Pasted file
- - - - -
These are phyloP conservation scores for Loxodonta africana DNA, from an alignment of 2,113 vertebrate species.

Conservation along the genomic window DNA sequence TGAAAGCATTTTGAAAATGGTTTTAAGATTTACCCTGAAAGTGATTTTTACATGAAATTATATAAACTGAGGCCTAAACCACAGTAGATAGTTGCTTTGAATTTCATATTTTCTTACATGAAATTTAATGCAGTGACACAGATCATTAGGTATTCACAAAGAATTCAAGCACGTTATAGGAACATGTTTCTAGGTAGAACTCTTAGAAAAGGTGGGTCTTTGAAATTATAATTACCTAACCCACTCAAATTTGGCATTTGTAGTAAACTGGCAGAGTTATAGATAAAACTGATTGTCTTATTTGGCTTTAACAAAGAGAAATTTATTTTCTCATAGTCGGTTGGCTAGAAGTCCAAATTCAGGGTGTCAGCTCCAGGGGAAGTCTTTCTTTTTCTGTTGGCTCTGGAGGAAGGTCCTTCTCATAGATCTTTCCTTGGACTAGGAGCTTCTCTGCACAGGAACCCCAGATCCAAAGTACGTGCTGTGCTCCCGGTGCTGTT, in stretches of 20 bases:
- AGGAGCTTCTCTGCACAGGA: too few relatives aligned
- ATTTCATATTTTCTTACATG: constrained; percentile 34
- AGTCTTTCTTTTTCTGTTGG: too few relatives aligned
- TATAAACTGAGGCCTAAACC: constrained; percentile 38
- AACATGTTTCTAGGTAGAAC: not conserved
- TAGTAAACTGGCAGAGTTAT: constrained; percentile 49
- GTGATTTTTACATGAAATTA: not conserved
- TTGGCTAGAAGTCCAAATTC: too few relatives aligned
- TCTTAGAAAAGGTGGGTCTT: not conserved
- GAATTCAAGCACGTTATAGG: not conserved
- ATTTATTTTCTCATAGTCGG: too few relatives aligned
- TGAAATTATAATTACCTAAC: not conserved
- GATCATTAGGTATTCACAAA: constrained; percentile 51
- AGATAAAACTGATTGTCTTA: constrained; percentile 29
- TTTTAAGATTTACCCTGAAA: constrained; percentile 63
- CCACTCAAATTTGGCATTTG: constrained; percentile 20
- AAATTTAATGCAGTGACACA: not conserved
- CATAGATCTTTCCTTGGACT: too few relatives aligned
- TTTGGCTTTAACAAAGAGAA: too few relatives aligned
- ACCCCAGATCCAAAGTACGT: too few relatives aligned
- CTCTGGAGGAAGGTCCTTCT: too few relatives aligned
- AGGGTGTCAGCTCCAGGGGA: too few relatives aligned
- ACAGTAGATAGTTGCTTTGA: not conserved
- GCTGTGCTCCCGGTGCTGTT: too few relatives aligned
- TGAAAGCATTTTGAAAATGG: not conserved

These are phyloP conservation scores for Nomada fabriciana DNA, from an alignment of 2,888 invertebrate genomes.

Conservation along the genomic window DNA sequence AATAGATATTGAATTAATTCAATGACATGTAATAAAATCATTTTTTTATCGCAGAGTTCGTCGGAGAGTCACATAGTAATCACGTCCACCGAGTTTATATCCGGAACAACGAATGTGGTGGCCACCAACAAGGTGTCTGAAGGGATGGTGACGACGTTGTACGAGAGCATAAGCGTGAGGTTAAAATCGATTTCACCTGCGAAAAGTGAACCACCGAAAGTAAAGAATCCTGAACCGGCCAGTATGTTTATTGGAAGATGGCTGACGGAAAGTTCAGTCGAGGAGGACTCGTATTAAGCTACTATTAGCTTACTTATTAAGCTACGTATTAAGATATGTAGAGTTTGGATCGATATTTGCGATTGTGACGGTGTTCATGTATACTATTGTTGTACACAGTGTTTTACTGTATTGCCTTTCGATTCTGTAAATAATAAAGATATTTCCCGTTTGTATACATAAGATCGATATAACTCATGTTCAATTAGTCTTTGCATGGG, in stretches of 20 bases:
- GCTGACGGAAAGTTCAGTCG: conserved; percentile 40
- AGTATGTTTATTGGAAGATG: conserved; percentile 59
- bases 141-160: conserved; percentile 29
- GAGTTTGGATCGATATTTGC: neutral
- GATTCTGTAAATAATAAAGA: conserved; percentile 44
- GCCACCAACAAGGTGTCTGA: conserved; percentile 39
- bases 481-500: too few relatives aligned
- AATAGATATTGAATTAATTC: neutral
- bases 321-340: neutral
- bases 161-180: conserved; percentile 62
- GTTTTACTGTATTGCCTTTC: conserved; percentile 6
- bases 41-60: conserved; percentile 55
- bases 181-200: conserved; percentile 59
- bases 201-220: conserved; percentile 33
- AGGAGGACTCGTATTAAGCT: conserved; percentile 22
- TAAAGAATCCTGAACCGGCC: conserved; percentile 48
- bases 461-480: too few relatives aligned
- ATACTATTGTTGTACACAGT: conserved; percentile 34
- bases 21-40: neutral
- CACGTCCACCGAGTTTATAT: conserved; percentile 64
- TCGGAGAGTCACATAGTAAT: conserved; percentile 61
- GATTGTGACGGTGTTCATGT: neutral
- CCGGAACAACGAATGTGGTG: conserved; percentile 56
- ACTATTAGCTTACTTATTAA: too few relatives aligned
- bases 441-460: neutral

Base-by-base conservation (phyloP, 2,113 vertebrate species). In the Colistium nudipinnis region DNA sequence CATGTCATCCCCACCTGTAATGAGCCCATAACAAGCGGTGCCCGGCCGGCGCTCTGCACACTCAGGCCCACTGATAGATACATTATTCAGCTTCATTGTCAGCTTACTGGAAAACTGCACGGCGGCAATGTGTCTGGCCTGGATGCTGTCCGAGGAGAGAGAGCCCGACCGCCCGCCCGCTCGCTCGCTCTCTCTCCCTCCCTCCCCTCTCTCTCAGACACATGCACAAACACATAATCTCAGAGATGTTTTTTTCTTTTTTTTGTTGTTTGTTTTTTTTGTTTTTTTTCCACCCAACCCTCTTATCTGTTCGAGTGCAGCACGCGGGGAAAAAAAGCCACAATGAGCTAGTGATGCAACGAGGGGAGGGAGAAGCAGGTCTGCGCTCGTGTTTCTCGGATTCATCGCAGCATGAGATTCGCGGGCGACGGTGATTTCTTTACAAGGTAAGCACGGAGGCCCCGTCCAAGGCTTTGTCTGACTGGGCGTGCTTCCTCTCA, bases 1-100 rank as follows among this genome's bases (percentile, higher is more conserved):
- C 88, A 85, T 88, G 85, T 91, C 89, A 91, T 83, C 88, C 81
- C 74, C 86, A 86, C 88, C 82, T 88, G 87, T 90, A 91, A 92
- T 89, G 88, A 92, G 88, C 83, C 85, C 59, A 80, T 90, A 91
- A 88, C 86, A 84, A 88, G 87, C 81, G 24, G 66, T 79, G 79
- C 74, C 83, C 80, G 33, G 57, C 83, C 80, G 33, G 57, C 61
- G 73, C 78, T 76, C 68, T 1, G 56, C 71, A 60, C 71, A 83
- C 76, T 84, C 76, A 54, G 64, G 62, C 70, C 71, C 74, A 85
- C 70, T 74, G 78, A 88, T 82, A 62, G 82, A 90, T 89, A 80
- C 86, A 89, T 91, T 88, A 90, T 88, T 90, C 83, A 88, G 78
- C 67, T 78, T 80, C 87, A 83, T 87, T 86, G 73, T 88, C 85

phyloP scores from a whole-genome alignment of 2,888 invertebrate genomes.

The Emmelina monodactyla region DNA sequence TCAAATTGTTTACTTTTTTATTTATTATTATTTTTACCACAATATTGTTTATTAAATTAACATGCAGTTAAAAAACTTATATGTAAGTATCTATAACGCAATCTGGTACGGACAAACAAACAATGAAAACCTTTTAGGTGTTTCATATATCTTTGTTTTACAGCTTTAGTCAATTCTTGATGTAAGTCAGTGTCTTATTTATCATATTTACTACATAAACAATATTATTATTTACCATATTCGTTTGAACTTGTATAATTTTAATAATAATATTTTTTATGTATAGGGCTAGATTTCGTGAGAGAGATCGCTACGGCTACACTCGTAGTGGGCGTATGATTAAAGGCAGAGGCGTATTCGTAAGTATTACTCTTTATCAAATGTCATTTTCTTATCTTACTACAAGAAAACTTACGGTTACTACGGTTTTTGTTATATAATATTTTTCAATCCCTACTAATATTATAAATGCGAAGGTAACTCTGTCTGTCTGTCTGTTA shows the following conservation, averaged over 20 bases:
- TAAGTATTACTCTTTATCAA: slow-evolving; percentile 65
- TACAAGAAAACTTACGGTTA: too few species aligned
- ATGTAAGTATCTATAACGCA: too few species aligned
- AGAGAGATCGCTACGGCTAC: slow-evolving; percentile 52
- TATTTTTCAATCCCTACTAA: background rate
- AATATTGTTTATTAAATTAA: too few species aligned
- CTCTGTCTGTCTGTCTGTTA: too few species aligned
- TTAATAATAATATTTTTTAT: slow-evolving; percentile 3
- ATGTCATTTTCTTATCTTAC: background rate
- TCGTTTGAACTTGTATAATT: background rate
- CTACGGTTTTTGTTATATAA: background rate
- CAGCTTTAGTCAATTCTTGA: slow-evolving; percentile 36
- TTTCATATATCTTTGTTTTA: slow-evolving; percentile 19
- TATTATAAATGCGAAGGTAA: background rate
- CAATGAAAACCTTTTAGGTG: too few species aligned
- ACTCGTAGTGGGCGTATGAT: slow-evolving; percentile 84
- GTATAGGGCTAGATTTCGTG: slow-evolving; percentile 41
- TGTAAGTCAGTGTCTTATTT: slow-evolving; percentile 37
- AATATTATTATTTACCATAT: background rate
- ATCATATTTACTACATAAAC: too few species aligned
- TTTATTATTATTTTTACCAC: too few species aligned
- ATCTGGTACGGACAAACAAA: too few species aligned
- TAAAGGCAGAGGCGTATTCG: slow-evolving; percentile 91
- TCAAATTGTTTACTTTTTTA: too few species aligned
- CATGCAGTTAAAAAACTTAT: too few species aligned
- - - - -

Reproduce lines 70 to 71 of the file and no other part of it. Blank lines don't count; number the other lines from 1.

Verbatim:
- ATGTAAGTATCTATAACGCA: too few species aligned
- AGAGAGATCGCTACGGCTAC: slow-evolving; percentile 52